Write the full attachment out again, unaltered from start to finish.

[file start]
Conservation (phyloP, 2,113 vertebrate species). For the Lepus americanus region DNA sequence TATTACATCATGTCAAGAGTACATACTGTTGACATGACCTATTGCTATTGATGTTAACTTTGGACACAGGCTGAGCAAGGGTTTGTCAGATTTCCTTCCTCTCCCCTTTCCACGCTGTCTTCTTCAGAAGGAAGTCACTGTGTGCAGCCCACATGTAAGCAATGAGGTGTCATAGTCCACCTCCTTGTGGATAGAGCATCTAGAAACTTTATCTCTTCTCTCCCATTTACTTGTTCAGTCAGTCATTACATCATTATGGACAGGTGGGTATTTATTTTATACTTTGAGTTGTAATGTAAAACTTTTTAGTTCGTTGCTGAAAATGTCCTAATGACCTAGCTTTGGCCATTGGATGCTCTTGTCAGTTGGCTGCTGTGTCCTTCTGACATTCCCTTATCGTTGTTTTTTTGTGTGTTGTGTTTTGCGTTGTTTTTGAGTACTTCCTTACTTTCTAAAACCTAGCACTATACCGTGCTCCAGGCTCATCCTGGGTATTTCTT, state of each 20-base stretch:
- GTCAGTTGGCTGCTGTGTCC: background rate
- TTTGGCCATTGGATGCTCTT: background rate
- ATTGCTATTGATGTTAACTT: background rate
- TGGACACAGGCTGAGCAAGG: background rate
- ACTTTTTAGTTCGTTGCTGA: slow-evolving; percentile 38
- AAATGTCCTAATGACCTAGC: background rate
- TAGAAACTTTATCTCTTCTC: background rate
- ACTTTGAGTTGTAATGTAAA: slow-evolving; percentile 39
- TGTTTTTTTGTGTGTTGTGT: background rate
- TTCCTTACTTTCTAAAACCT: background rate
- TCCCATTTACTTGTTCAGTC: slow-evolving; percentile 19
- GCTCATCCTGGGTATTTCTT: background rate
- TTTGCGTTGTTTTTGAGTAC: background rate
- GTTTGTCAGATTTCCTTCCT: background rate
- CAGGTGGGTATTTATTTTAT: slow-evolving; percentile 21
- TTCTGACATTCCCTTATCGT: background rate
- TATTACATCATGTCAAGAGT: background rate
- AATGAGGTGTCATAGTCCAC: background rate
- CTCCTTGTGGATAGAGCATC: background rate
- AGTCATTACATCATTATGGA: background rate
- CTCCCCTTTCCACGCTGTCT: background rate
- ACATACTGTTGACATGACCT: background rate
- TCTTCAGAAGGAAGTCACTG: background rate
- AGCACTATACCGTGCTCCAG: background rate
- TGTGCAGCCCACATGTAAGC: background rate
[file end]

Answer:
Conservation (phyloP, 2,113 vertebrate species). For the Lepus americanus region DNA sequence TATTACATCATGTCAAGAGTACATACTGTTGACATGACCTATTGCTATTGATGTTAACTTTGGACACAGGCTGAGCAAGGGTTTGTCAGATTTCCTTCCTCTCCCCTTTCCACGCTGTCTTCTTCAGAAGGAAGTCACTGTGTGCAGCCCACATGTAAGCAATGAGGTGTCATAGTCCACCTCCTTGTGGATAGAGCATCTAGAAACTTTATCTCTTCTCTCCCATTTACTTGTTCAGTCAGTCATTACATCATTATGGACAGGTGGGTATTTATTTTATACTTTGAGTTGTAATGTAAAACTTTTTAGTTCGTTGCTGAAAATGTCCTAATGACCTAGCTTTGGCCATTGGATGCTCTTGTCAGTTGGCTGCTGTGTCCTTCTGACATTCCCTTATCGTTGTTTTTTTGTGTGTTGTGTTTTGCGTTGTTTTTGAGTACTTCCTTACTTTCTAAAACCTAGCACTATACCGTGCTCCAGGCTCATCCTGGGTATTTCTT, state of each 20-base stretch:
- GTCAGTTGGCTGCTGTGTCC: background rate
- TTTGGCCATTGGATGCTCTT: background rate
- ATTGCTATTGATGTTAACTT: background rate
- TGGACACAGGCTGAGCAAGG: background rate
- ACTTTTTAGTTCGTTGCTGA: slow-evolving; percentile 38
- AAATGTCCTAATGACCTAGC: background rate
- TAGAAACTTTATCTCTTCTC: background rate
- ACTTTGAGTTGTAATGTAAA: slow-evolving; percentile 39
- TGTTTTTTTGTGTGTTGTGT: background rate
- TTCCTTACTTTCTAAAACCT: background rate
- TCCCATTTACTTGTTCAGTC: slow-evolving; percentile 19
- GCTCATCCTGGGTATTTCTT: background rate
- TTTGCGTTGTTTTTGAGTAC: background rate
- GTTTGTCAGATTTCCTTCCT: background rate
- CAGGTGGGTATTTATTTTAT: slow-evolving; percentile 21
- TTCTGACATTCCCTTATCGT: background rate
- TATTACATCATGTCAAGAGT: background rate
- AATGAGGTGTCATAGTCCAC: background rate
- CTCCTTGTGGATAGAGCATC: background rate
- AGTCATTACATCATTATGGA: background rate
- CTCCCCTTTCCACGCTGTCT: background rate
- ACATACTGTTGACATGACCT: background rate
- TCTTCAGAAGGAAGTCACTG: background rate
- AGCACTATACCGTGCTCCAG: background rate
- TGTGCAGCCCACATGTAAGC: background rate